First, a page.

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Algae on sphagnum

This is a discussion on Algae on sphagnum within the General Orchid Culture forums, part of the Orchid Culture category; Liz, if you mean clay pots with holes or slits on the sides, "orchid pots," ...

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  1. #11
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    LJA
    LJA is offline OrchidTalk Tech Admin
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    Liz, if you mean clay pots with holes or slits on the sides, "orchid pots," then yes, the root zone should be getting plenty of air as long as the sphag isn't packed in too tightly and you're not using pots that are too big for the plants. A little algae on the strands of sphag will make no difference at all, and is nothing to worry about. The only time it becomes a problem is if it grows so dense that it blocks air--but with slitted pots, that won't be an issue.

    We grow in plastic and don't use slitted pots because it's a nightmare to extract plants from them once the roots have started to grow out of the slits. For that reason, I like to repot when the sphag goes seriously green with algae. If it's going to happen, it usually happens here after about five or six months, and by then, the sphag's antifungal properties have pretty much worn off anyway. The algae growing is a visual cue for me that the medium is no longer fresh. In your case though, with your particular growing conditions, that may not be an appropriate visual cue to use.

    To be honest, I've never seen algae grow on fresh sphag that wasn't exposed to the air and kept damp for some time, at least several months. Did you use a new bag when you repotted? (Just curous here, there's nothing "wrong" if you didn't...)

  2. #12
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    Yeah, it was a brand new bag, and everything was potted at the end of April, and they've been outside under the shade cloth for about a month. And these are "orchid pots" with holes. I'm not overwatering (I don't think -- everthing is thriving) and I figured it was just the result of the lower light from the shade cloth, humidity, etc.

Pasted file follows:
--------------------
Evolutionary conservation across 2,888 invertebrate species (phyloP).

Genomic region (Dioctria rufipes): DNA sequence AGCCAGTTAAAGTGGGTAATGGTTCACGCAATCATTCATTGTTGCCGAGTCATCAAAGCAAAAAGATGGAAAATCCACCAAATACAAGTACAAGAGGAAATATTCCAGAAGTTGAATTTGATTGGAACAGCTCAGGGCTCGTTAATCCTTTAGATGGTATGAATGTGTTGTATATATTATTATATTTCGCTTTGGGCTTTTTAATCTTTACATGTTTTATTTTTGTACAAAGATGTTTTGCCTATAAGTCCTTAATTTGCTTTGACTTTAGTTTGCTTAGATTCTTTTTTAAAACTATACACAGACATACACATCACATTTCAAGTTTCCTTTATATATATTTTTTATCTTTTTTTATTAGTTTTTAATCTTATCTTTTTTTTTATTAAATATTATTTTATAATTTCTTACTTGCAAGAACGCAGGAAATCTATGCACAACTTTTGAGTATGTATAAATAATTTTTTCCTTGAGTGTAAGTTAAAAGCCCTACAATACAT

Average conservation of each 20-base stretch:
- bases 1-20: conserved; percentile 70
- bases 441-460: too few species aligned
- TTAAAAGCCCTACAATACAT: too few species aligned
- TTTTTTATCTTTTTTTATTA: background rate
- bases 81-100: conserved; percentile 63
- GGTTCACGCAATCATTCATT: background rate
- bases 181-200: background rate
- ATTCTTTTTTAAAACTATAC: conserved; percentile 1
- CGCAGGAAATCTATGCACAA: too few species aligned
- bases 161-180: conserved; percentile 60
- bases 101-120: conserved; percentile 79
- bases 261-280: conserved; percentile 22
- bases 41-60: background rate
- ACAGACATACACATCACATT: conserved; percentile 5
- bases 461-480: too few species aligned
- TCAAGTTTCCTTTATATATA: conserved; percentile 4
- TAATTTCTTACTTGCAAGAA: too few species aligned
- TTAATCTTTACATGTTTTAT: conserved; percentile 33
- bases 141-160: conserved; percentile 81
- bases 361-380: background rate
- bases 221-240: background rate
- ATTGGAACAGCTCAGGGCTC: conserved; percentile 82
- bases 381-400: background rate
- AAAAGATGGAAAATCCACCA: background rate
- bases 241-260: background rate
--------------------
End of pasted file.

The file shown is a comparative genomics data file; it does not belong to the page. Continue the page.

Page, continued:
Although I have to say, I don't mind repotting. I find it really relaxing and therapeutic. So, if it's every 5-6 months, so be it. At least I won't wonder what to do with the HUGE bag of sphagnum -- the only size sold at the local nursery. Does it get old and bad if not used right away? I'm storing it in the plastic bag it came in, with a plastic grocery bag upside down over the top to keep stuff out, on a shelf in the garage. Should I be doing something different to store it?

  3. #13
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    It's just your conditions then--different from ours here. There's nothing wrong with the sphag after just one month. If you didn't have pots with slits, I'd have kept a close eye on plants that grew algae that quickly. But in your case, it doesn't seem to be something to worry about--especially if everything's thriving!

    (This is exactly why you can't etch orchid growing "rules" into stone. Everyone's conditions are different, and you have to grow according to the conditions you have.)

    The way you're storing the moss is perfectly fine. Just keep it closed in its bag and *dry.* It'll keep that way for years.

  4. #14
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    In humid conditions (i.e. a basement), a good way to store media *long-term* is in grocery brown bags. Any excess moisture can usually dissipate that way. In normal household conditions, plastic bags would be fine.

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